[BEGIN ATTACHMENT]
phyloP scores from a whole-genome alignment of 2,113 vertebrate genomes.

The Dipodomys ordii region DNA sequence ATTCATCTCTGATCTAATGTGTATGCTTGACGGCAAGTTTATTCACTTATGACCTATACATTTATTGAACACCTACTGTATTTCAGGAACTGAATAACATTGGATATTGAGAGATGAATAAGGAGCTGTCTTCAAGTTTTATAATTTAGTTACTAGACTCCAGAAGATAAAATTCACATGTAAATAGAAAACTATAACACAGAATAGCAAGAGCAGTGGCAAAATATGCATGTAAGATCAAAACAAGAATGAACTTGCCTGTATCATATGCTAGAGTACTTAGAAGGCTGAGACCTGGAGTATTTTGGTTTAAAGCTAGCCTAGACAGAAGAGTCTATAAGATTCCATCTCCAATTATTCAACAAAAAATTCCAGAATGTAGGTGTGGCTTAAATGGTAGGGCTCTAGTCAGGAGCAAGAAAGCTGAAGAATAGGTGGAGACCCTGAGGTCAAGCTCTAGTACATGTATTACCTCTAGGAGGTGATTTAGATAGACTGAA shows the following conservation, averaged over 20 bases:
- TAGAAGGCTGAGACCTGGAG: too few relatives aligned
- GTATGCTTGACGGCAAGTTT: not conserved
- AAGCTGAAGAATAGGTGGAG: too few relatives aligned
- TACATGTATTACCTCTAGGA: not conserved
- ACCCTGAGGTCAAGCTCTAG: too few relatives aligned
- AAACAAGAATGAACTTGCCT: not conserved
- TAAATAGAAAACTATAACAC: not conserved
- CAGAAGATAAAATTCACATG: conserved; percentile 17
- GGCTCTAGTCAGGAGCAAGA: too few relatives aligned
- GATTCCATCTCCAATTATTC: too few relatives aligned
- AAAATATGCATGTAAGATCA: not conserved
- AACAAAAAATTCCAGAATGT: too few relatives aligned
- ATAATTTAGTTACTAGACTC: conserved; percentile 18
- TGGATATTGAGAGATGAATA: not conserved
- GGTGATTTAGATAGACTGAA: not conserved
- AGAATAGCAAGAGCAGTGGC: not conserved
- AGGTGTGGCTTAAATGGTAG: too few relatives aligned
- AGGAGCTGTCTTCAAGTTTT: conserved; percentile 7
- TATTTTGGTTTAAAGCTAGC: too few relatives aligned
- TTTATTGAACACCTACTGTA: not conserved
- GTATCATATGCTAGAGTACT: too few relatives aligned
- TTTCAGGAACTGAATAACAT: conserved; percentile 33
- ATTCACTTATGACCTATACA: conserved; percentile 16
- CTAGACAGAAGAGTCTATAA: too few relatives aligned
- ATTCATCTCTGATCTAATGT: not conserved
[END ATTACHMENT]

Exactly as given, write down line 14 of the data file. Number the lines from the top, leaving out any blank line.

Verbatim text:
- AACAAAAAATTCCAGAATGT: too few relatives aligned